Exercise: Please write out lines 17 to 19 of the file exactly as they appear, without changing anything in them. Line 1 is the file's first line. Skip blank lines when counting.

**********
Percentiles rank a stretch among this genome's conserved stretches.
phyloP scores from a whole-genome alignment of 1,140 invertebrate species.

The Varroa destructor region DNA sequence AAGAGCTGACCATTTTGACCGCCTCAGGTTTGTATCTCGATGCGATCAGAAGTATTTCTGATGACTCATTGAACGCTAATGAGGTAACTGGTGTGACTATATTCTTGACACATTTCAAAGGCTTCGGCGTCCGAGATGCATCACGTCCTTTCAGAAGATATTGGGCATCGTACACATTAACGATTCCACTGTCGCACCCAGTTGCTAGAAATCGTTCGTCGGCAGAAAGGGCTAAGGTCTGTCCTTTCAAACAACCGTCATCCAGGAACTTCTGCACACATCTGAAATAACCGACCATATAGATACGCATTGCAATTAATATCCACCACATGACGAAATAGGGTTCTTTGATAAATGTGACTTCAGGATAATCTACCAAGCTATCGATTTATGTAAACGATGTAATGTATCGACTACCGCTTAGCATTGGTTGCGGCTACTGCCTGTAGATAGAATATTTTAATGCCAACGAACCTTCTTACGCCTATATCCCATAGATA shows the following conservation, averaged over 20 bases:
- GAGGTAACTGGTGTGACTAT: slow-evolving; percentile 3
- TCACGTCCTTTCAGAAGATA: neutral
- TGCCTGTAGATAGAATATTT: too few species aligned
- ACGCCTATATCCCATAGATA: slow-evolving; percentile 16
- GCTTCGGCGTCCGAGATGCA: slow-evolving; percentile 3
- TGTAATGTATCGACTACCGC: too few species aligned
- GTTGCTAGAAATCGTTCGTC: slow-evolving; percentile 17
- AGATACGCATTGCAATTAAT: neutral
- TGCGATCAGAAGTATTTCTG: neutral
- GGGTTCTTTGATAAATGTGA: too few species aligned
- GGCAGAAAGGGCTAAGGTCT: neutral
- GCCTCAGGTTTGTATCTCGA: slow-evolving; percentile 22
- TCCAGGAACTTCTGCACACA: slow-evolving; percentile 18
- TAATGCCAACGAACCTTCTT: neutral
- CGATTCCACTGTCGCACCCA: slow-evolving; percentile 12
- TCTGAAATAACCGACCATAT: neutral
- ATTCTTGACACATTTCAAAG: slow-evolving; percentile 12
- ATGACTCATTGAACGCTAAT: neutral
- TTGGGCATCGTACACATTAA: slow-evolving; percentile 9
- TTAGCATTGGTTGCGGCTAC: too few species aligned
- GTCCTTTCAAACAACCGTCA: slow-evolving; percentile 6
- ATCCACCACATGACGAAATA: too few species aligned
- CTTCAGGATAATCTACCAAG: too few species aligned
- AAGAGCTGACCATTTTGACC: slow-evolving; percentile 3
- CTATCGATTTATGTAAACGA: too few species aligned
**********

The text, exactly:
- TAATGCCAACGAACCTTCTT: neutral
- CGATTCCACTGTCGCACCCA: slow-evolving; percentile 12
- TCTGAAATAACCGACCATAT: neutral